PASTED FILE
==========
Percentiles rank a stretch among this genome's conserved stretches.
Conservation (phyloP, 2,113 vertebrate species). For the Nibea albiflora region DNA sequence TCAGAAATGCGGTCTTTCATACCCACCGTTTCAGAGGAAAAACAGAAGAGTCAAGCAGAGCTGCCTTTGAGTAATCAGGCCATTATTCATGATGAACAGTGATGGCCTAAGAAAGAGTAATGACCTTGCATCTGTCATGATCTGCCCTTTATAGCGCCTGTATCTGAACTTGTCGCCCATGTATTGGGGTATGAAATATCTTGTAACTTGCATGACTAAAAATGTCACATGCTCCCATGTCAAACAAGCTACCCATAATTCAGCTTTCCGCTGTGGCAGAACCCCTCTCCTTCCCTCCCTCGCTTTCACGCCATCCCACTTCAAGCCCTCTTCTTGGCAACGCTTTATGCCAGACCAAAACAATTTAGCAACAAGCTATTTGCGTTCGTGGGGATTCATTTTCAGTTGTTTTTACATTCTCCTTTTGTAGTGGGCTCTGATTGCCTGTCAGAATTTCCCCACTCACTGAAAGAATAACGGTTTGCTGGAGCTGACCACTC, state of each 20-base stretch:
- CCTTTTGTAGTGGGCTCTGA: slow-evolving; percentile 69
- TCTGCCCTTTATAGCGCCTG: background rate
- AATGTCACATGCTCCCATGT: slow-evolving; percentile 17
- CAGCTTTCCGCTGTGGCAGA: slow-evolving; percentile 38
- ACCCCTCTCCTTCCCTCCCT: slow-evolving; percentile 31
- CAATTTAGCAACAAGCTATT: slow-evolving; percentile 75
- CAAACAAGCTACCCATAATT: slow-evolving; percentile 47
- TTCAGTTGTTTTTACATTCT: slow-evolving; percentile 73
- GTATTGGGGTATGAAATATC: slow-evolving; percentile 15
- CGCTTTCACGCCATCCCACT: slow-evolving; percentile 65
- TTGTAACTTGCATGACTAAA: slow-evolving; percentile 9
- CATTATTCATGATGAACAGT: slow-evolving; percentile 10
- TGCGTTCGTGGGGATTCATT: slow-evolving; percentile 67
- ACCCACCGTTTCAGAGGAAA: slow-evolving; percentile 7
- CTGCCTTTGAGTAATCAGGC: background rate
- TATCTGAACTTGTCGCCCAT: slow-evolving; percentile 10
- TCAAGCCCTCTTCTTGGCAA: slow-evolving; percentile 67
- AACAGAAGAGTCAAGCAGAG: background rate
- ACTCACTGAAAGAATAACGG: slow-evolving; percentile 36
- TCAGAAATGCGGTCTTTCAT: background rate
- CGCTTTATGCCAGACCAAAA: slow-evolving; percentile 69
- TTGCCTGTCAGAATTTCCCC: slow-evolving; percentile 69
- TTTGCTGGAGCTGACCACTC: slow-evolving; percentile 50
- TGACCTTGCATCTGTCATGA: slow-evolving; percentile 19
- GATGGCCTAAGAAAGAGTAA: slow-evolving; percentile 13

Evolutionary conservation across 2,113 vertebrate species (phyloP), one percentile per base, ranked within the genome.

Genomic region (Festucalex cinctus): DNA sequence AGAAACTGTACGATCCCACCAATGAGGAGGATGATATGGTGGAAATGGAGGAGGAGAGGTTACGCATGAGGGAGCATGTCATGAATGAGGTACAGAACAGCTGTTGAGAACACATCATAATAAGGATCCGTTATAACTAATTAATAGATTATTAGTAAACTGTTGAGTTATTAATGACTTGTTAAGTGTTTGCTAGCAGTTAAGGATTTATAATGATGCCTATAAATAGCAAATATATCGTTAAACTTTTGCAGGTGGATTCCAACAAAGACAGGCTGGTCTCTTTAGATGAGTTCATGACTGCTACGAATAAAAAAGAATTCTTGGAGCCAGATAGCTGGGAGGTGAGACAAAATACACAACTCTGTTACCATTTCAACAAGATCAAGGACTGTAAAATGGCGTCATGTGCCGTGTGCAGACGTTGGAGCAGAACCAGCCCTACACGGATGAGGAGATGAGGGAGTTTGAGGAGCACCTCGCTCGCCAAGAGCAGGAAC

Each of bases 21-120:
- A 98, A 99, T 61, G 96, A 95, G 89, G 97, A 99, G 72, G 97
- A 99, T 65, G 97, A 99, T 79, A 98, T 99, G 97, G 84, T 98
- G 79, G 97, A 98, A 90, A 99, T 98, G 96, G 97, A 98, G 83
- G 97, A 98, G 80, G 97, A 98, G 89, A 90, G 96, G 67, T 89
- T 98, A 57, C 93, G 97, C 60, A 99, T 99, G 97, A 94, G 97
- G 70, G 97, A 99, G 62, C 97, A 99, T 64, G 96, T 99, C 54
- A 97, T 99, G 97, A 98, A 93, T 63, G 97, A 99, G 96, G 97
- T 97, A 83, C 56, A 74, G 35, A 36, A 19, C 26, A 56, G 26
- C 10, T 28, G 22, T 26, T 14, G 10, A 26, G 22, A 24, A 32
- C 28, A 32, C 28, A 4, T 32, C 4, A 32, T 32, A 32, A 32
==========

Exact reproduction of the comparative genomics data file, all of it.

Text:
Percentiles rank a stretch among this genome's conserved stretches.
Conservation (phyloP, 2,113 vertebrate species). For the Nibea albiflora region DNA sequence TCAGAAATGCGGTCTTTCATACCCACCGTTTCAGAGGAAAAACAGAAGAGTCAAGCAGAGCTGCCTTTGAGTAATCAGGCCATTATTCATGATGAACAGTGATGGCCTAAGAAAGAGTAATGACCTTGCATCTGTCATGATCTGCCCTTTATAGCGCCTGTATCTGAACTTGTCGCCCATGTATTGGGGTATGAAATATCTTGTAACTTGCATGACTAAAAATGTCACATGCTCCCATGTCAAACAAGCTACCCATAATTCAGCTTTCCGCTGTGGCAGAACCCCTCTCCTTCCCTCCCTCGCTTTCACGCCATCCCACTTCAAGCCCTCTTCTTGGCAACGCTTTATGCCAGACCAAAACAATTTAGCAACAAGCTATTTGCGTTCGTGGGGATTCATTTTCAGTTGTTTTTACATTCTCCTTTTGTAGTGGGCTCTGATTGCCTGTCAGAATTTCCCCACTCACTGAAAGAATAACGGTTTGCTGGAGCTGACCACTC, state of each 20-base stretch:
- CCTTTTGTAGTGGGCTCTGA: slow-evolving; percentile 69
- TCTGCCCTTTATAGCGCCTG: background rate
- AATGTCACATGCTCCCATGT: slow-evolving; percentile 17
- CAGCTTTCCGCTGTGGCAGA: slow-evolving; percentile 38
- ACCCCTCTCCTTCCCTCCCT: slow-evolving; percentile 31
- CAATTTAGCAACAAGCTATT: slow-evolving; percentile 75
- CAAACAAGCTACCCATAATT: slow-evolving; percentile 47
- TTCAGTTGTTTTTACATTCT: slow-evolving; percentile 73
- GTATTGGGGTATGAAATATC: slow-evolving; percentile 15
- CGCTTTCACGCCATCCCACT: slow-evolving; percentile 65
- TTGTAACTTGCATGACTAAA: slow-evolving; percentile 9
- CATTATTCATGATGAACAGT: slow-evolving; percentile 10
- TGCGTTCGTGGGGATTCATT: slow-evolving; percentile 67
- ACCCACCGTTTCAGAGGAAA: slow-evolving; percentile 7
- CTGCCTTTGAGTAATCAGGC: background rate
- TATCTGAACTTGTCGCCCAT: slow-evolving; percentile 10
- TCAAGCCCTCTTCTTGGCAA: slow-evolving; percentile 67
- AACAGAAGAGTCAAGCAGAG: background rate
- ACTCACTGAAAGAATAACGG: slow-evolving; percentile 36
- TCAGAAATGCGGTCTTTCAT: background rate
- CGCTTTATGCCAGACCAAAA: slow-evolving; percentile 69
- TTGCCTGTCAGAATTTCCCC: slow-evolving; percentile 69
- TTTGCTGGAGCTGACCACTC: slow-evolving; percentile 50
- TGACCTTGCATCTGTCATGA: slow-evolving; percentile 19
- GATGGCCTAAGAAAGAGTAA: slow-evolving; percentile 13

Evolutionary conservation across 2,113 vertebrate species (phyloP), one percentile per base, ranked within the genome.

Genomic region (Festucalex cinctus): DNA sequence AGAAACTGTACGATCCCACCAATGAGGAGGATGATATGGTGGAAATGGAGGAGGAGAGGTTACGCATGAGGGAGCATGTCATGAATGAGGTACAGAACAGCTGTTGAGAACACATCATAATAAGGATCCGTTATAACTAATTAATAGATTATTAGTAAACTGTTGAGTTATTAATGACTTGTTAAGTGTTTGCTAGCAGTTAAGGATTTATAATGATGCCTATAAATAGCAAATATATCGTTAAACTTTTGCAGGTGGATTCCAACAAAGACAGGCTGGTCTCTTTAGATGAGTTCATGACTGCTACGAATAAAAAAGAATTCTTGGAGCCAGATAGCTGGGAGGTGAGACAAAATACACAACTCTGTTACCATTTCAACAAGATCAAGGACTGTAAAATGGCGTCATGTGCCGTGTGCAGACGTTGGAGCAGAACCAGCCCTACACGGATGAGGAGATGAGGGAGTTTGAGGAGCACCTCGCTCGCCAAGAGCAGGAAC

Each of bases 21-120:
- A 98, A 99, T 61, G 96, A 95, G 89, G 97, A 99, G 72, G 97
- A 99, T 65, G 97, A 99, T 79, A 98, T 99, G 97, G 84, T 98
- G 79, G 97, A 98, A 90, A 99, T 98, G 96, G 97, A 98, G 83
- G 97, A 98, G 80, G 97, A 98, G 89, A 90, G 96, G 67, T 89
- T 98, A 57, C 93, G 97, C 60, A 99, T 99, G 97, A 94, G 97
- G 70, G 97, A 99, G 62, C 97, A 99, T 64, G 96, T 99, C 54
- A 97, T 99, G 97, A 98, A 93, T 63, G 97, A 99, G 96, G 97
- T 97, A 83, C 56, A 74, G 35, A 36, A 19, C 26, A 56, G 26
- C 10, T 28, G 22, T 26, T 14, G 10, A 26, G 22, A 24, A 32
- C 28, A 32, C 28, A 4, T 32, C 4, A 32, T 32, A 32, A 32